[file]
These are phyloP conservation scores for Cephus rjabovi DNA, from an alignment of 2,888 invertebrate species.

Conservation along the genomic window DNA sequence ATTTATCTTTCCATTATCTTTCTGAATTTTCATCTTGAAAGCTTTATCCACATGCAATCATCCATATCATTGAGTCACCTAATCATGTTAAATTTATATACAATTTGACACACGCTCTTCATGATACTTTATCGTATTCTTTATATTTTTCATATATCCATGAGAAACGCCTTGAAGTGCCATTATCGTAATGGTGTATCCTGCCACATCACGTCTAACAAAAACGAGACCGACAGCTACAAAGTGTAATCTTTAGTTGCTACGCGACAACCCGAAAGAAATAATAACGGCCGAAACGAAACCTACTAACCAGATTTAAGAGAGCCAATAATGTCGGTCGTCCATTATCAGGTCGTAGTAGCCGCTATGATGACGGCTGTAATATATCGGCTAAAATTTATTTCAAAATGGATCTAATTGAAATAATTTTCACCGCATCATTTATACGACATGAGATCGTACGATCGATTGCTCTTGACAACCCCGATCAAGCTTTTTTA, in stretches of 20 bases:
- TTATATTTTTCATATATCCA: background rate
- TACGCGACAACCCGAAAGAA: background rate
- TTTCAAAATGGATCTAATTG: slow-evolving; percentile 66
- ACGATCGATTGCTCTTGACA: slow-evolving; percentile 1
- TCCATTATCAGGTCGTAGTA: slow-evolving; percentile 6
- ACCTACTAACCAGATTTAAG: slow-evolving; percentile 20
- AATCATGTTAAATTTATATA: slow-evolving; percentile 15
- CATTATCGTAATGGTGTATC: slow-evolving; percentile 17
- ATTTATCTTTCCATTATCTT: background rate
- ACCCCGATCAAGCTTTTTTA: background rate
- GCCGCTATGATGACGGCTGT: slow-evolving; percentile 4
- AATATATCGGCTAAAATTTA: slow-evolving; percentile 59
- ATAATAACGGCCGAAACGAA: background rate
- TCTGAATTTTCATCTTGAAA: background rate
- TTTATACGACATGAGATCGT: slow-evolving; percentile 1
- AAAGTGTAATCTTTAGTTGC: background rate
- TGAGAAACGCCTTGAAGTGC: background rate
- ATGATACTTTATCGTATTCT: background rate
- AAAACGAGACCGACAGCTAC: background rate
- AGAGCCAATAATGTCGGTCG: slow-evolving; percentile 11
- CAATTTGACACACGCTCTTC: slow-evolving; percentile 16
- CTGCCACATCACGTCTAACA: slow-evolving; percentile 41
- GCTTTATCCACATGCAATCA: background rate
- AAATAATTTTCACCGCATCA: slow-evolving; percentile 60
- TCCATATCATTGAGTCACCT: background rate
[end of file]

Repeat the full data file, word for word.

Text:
These are phyloP conservation scores for Cephus rjabovi DNA, from an alignment of 2,888 invertebrate species.

Conservation along the genomic window DNA sequence ATTTATCTTTCCATTATCTTTCTGAATTTTCATCTTGAAAGCTTTATCCACATGCAATCATCCATATCATTGAGTCACCTAATCATGTTAAATTTATATACAATTTGACACACGCTCTTCATGATACTTTATCGTATTCTTTATATTTTTCATATATCCATGAGAAACGCCTTGAAGTGCCATTATCGTAATGGTGTATCCTGCCACATCACGTCTAACAAAAACGAGACCGACAGCTACAAAGTGTAATCTTTAGTTGCTACGCGACAACCCGAAAGAAATAATAACGGCCGAAACGAAACCTACTAACCAGATTTAAGAGAGCCAATAATGTCGGTCGTCCATTATCAGGTCGTAGTAGCCGCTATGATGACGGCTGTAATATATCGGCTAAAATTTATTTCAAAATGGATCTAATTGAAATAATTTTCACCGCATCATTTATACGACATGAGATCGTACGATCGATTGCTCTTGACAACCCCGATCAAGCTTTTTTA, in stretches of 20 bases:
- TTATATTTTTCATATATCCA: background rate
- TACGCGACAACCCGAAAGAA: background rate
- TTTCAAAATGGATCTAATTG: slow-evolving; percentile 66
- ACGATCGATTGCTCTTGACA: slow-evolving; percentile 1
- TCCATTATCAGGTCGTAGTA: slow-evolving; percentile 6
- ACCTACTAACCAGATTTAAG: slow-evolving; percentile 20
- AATCATGTTAAATTTATATA: slow-evolving; percentile 15
- CATTATCGTAATGGTGTATC: slow-evolving; percentile 17
- ATTTATCTTTCCATTATCTT: background rate
- ACCCCGATCAAGCTTTTTTA: background rate
- GCCGCTATGATGACGGCTGT: slow-evolving; percentile 4
- AATATATCGGCTAAAATTTA: slow-evolving; percentile 59
- ATAATAACGGCCGAAACGAA: background rate
- TCTGAATTTTCATCTTGAAA: background rate
- TTTATACGACATGAGATCGT: slow-evolving; percentile 1
- AAAGTGTAATCTTTAGTTGC: background rate
- TGAGAAACGCCTTGAAGTGC: background rate
- ATGATACTTTATCGTATTCT: background rate
- AAAACGAGACCGACAGCTAC: background rate
- AGAGCCAATAATGTCGGTCG: slow-evolving; percentile 11
- CAATTTGACACACGCTCTTC: slow-evolving; percentile 16
- CTGCCACATCACGTCTAACA: slow-evolving; percentile 41
- GCTTTATCCACATGCAATCA: background rate
- AAATAATTTTCACCGCATCA: slow-evolving; percentile 60
- TCCATATCATTGAGTCACCT: background rate